Brahms: Alto Rhapsody; Schicksalslied; Warum ist das Licht gegeben; Begräbnisgesang; Gesang der Parzen

COMPOSERS: Brahms
LABELS: Phi
ALBUM TITLE: Brahms
WORKS: Alto Rhapsody; Schicksalslied; Warum ist das Licht gegeben; Begräbnisgesang; Gesang der Parzen
PERFORMER: Ann Hallenberg (mezzo-soprano); Collegium Vocale Gent; Orchestre des Champs-Elysées/Philippe Herreweghe
CATALOGUE NO: Phi LPH 003

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This is one of the most impressive collections of Brahms’s shorter chorus-and-orchestra works that’s come my way for some time. It’s partly because of the particular combination of works – not only the gorgeous Schicksalslied, Alto Rhapsody and Gesang der Parzen but also the wonderful early Begräbnisgesang for voices and wind (performed here with fervent intensity) and the big unaccompanied motet Warum ist das Licht gegeben. This sometimes enigmatic work proves the equal of the others in profound personal emotion and philosophical penetration.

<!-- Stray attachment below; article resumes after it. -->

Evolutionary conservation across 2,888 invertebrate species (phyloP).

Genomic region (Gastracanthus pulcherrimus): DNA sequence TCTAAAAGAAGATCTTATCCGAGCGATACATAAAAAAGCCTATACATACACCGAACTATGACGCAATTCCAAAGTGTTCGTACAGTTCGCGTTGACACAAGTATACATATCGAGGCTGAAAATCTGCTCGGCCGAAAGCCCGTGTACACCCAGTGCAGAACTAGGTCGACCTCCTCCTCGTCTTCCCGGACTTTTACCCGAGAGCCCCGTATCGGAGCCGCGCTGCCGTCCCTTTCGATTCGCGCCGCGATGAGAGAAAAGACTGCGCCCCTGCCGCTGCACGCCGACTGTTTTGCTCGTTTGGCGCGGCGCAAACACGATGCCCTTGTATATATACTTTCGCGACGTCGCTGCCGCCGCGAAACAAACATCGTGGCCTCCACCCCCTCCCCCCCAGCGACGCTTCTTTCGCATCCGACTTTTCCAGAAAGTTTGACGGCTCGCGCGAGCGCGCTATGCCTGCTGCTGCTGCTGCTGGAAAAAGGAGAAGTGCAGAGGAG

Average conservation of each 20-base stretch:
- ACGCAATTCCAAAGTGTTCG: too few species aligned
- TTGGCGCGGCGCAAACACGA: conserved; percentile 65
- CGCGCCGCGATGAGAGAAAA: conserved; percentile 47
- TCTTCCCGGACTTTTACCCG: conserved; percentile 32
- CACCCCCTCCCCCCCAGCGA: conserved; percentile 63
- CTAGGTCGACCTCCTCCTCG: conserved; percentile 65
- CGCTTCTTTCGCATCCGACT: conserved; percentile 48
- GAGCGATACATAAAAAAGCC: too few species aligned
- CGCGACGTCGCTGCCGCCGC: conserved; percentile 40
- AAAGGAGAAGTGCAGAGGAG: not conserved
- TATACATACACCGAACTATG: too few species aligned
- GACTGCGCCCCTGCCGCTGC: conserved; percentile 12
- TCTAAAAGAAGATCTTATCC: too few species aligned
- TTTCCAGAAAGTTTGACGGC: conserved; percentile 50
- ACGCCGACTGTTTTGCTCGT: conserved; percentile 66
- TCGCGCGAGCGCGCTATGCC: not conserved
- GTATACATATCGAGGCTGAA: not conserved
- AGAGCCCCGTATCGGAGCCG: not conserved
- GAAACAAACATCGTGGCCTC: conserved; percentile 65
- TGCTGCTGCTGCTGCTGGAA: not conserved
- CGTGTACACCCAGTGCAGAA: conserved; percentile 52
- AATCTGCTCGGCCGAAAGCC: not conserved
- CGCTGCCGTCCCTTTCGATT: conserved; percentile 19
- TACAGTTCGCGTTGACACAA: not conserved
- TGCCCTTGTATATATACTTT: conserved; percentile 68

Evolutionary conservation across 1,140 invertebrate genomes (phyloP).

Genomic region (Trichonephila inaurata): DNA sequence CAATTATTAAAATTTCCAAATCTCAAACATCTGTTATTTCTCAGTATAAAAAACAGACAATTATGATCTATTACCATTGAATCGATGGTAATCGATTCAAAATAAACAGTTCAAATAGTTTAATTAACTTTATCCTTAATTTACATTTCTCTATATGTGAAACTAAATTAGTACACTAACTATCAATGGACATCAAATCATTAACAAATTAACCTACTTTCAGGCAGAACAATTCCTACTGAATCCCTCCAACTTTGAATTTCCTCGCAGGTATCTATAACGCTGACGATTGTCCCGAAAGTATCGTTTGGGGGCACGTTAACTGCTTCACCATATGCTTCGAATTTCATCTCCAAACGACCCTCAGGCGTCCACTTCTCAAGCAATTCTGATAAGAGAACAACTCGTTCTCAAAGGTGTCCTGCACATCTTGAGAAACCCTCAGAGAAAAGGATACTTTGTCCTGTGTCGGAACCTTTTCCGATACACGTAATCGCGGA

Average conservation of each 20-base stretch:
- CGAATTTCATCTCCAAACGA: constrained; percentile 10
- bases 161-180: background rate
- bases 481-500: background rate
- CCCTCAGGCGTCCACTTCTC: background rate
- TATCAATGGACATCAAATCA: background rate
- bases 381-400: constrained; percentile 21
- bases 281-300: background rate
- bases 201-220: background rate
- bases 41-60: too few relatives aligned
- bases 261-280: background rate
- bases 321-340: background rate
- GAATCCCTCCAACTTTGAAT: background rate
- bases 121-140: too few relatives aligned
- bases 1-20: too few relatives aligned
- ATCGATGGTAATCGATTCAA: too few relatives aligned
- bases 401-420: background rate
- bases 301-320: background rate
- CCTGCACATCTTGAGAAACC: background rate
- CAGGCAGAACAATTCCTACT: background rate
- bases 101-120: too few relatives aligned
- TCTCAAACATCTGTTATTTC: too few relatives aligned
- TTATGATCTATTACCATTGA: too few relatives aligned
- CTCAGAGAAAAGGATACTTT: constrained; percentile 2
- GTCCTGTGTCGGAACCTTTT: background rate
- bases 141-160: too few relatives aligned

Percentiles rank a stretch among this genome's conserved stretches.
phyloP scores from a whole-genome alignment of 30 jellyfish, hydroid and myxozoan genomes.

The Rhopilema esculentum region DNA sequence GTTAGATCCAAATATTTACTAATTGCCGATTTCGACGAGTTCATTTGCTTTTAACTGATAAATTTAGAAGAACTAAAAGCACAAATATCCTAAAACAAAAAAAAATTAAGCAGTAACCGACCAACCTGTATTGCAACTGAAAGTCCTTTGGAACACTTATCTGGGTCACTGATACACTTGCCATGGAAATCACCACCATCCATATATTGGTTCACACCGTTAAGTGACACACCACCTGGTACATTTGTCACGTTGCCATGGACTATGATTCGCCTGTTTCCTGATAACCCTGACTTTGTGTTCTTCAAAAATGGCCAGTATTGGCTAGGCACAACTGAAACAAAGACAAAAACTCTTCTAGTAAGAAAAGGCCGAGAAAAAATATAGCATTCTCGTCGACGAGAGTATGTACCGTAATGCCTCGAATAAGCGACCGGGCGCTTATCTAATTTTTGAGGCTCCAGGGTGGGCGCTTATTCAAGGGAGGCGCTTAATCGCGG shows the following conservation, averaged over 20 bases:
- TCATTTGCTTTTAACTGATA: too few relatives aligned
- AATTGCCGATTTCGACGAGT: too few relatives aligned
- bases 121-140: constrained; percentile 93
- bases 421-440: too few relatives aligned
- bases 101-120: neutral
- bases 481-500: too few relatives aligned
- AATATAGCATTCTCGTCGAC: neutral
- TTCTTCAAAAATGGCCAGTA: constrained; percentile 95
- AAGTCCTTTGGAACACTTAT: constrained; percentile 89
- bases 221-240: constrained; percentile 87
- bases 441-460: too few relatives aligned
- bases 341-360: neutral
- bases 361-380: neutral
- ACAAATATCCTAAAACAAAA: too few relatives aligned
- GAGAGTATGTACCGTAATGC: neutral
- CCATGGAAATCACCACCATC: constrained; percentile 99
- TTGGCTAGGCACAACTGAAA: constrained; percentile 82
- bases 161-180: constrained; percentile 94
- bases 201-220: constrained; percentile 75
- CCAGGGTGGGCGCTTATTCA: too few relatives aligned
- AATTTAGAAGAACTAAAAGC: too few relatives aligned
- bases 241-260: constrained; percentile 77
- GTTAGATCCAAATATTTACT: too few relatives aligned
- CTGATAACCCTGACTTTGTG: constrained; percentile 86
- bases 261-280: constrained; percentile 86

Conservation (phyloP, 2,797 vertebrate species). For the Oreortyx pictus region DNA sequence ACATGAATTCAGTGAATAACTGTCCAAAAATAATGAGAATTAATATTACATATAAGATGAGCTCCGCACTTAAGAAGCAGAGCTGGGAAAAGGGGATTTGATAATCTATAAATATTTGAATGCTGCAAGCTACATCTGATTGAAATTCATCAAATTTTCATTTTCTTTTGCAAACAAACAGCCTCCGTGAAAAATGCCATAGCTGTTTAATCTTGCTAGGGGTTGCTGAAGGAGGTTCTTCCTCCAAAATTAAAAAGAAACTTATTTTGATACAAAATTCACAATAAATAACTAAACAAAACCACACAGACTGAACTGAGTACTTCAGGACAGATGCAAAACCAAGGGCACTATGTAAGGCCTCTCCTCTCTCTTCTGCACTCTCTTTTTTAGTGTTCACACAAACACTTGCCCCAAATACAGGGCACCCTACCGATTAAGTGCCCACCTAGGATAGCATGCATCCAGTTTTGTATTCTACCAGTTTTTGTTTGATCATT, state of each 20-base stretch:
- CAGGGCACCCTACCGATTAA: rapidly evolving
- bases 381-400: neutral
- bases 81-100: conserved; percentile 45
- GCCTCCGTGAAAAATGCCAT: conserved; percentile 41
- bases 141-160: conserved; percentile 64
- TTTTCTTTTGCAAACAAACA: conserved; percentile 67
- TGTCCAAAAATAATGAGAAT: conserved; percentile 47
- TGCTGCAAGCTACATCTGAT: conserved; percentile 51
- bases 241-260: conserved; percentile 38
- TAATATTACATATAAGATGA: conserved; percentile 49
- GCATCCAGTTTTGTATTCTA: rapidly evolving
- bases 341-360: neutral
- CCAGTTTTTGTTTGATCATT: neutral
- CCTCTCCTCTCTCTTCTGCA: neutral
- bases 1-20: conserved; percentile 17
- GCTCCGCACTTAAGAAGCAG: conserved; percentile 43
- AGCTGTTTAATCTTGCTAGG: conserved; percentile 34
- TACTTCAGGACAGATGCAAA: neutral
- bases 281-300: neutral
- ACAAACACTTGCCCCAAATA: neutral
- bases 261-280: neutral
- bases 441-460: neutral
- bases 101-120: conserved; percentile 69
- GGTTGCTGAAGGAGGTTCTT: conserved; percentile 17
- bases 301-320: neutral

But it’s also the luminous transparency of the performances themselves that’s remarkable. Philippe Herreweghe has a fresh and probing approach. In the Gesang der Parzen, so often heavy-footed, he harks back to its Baroque roots, producing precise, incisive choral singing that brings out the separate polyphonic strands. The sudden hush at the end, with its gaze toward Alpine immensities, comes almost as a shock.

In the motet, the Collegium Vocale Gent produces a creamy, beautifully sustained tone that especially benefits the later, canonic sections of the work. In the other works there’s a welcome elegance to the playing from the Orchestre des Champs-Elysées, too. Ann Hallenberg is a calm, perhaps slightly statuesque soloist in the Alto Rhapsody, which nevertheless receives a performance of great warmth. In the Schicksalslied, Herreweghe finds a complex, almost painful radiance in the C major orchestral ending. All in all, on many levels, a deeply satisfying recording.

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Calum MacDonald